How much would a four-day working week contribute to a healthier and less stressed population?  The causes of ill-health, not just the cures, need to be up front and centre in any and all discussions.

Traditionally we have thought, and been encouraged to think, that health was exclusively about hospitals. Much more care and treatment in the community and in people’s own homes is now possible and preferable thanks to new working practices, more developed skills and modern technologies. Developing that must be on the agenda, as must the source of any opposition to its extension. 

Some other issues are blindingly obvious. If dozens of hospital wards and hundreds of beds are closed down if the number of nurses in training is cut dramatically and funding is consistently cut, then there are going to be problems and there are going to be longer waiting lists.

We currently spend less per head of population on health services than France, Germany, Belgium, Denmark, Norway, Finland, Austria, and of course Cuba.

Shaping the narrative

In the past twenty years there have been at least four major reports proposing various levels of change to local health and social care services. 

The most important one has yet to be written. That one will recognise the social function provided by a public health and social care system, it will acknowledge the political agenda which, since the foundation of the NHS in 1948, has sought to undermine it, privatise it and profit from it.

It will concede the role that capitalist working practices and over production have on our environment and our health. Socialists, trade unionists, progressive thinkers and all those committed to a better and radically different future, need to start shaping that narrative now.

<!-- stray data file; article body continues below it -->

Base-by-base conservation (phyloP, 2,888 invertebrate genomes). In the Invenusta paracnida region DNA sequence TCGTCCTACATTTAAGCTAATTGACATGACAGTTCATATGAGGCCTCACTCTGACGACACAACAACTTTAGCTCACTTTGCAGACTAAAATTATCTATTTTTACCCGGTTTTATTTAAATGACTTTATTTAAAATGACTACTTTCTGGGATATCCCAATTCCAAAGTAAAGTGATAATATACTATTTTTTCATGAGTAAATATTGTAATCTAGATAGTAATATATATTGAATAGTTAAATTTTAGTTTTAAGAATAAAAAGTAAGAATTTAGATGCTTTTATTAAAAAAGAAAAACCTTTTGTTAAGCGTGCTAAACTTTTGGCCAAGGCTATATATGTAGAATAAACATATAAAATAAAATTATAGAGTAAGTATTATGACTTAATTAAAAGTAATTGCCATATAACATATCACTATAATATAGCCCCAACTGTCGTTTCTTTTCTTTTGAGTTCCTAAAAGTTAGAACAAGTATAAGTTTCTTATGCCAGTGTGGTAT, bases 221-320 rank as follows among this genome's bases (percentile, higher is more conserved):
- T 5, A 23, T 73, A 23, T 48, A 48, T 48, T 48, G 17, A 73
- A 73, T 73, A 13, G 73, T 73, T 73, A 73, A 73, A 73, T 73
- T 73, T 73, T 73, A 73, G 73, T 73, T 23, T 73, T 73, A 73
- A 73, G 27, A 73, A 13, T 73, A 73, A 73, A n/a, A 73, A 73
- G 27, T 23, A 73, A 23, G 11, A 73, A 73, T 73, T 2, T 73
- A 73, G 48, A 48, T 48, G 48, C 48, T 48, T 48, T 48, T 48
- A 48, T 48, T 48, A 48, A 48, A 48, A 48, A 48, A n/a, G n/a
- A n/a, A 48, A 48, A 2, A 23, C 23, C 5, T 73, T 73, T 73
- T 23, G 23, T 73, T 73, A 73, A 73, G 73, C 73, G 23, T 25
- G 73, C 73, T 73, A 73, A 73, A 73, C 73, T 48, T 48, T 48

Stealth and health – the next big battle

There’s a lot we can learn from the treatment of our health and social care staff and the derisory 1% pay award being considered for front line workers.

Without the NHS, and without the professionalism and dedication of its staff, the outcome of the Covid pandemic, horrendous as it has been, would have been much worse.

The work they have done and the results they have achieved, including the outstanding roll out of the vaccination programme, has been acknowledged in popular support and sustained applause.

But despite their rhetoric and the public commitments to supporting the NHS that respect and adulation has not been matched by government actions.

That’s not entirely surprising. From the earliest days of the NHS the Tory party,  in particular, has been committed to undermining and dismantling the health service as we know it, as it has with much of the welfare state initiatives brought in after the second world war.

Sentimentality, it seems, plays no part in strategic projects like privatising healthcare.

You won’t find it in their election manifestos, it wont be admitted publicly, but  privatising the NHS is a policy that sits comfortably with Tory ideology and with the mindsets of many local parties – including those who claim otherwise.

Privatisation by stealth is probably the best description of what is happening and ironically the pressures of the pandemic and the way in which the NHS has responded has left it more vunerable.

Up to £10bn is being made available in England to buy treatment from private providers so that the NHS can clear the backlog of diagnostic tests and treatments that have built up during the Covid-19 pandemic.

More than half a million people in England now have their primary healthcare provided by private GP consortiums funded by American health insurance companies.

Hiving off NHS services bit by bit to the private sector is creeping privatisation. It is privatisation by stealth.

The second line of threat is equally covert. The longer that waiting lists become, and that is a particular problem in Northern Ireland, the more that people with the means to pay for private healthcare will do so.

Deliberately underfunding the NHS has the effect of accelerating privatisation.

Refusing to recognise the contribution and worth of its staff, by offering a 1% pay award for example, will further demoralise a dedicated workforce and contribute to a potential workforce exodus to better paid and less stressful employment.

Overcoming Covid 19 is a battle that will be won eventually with the help of the NHS and its staff. The battle to save the NHS may prove to be an even bigger task. We should prepare for that now.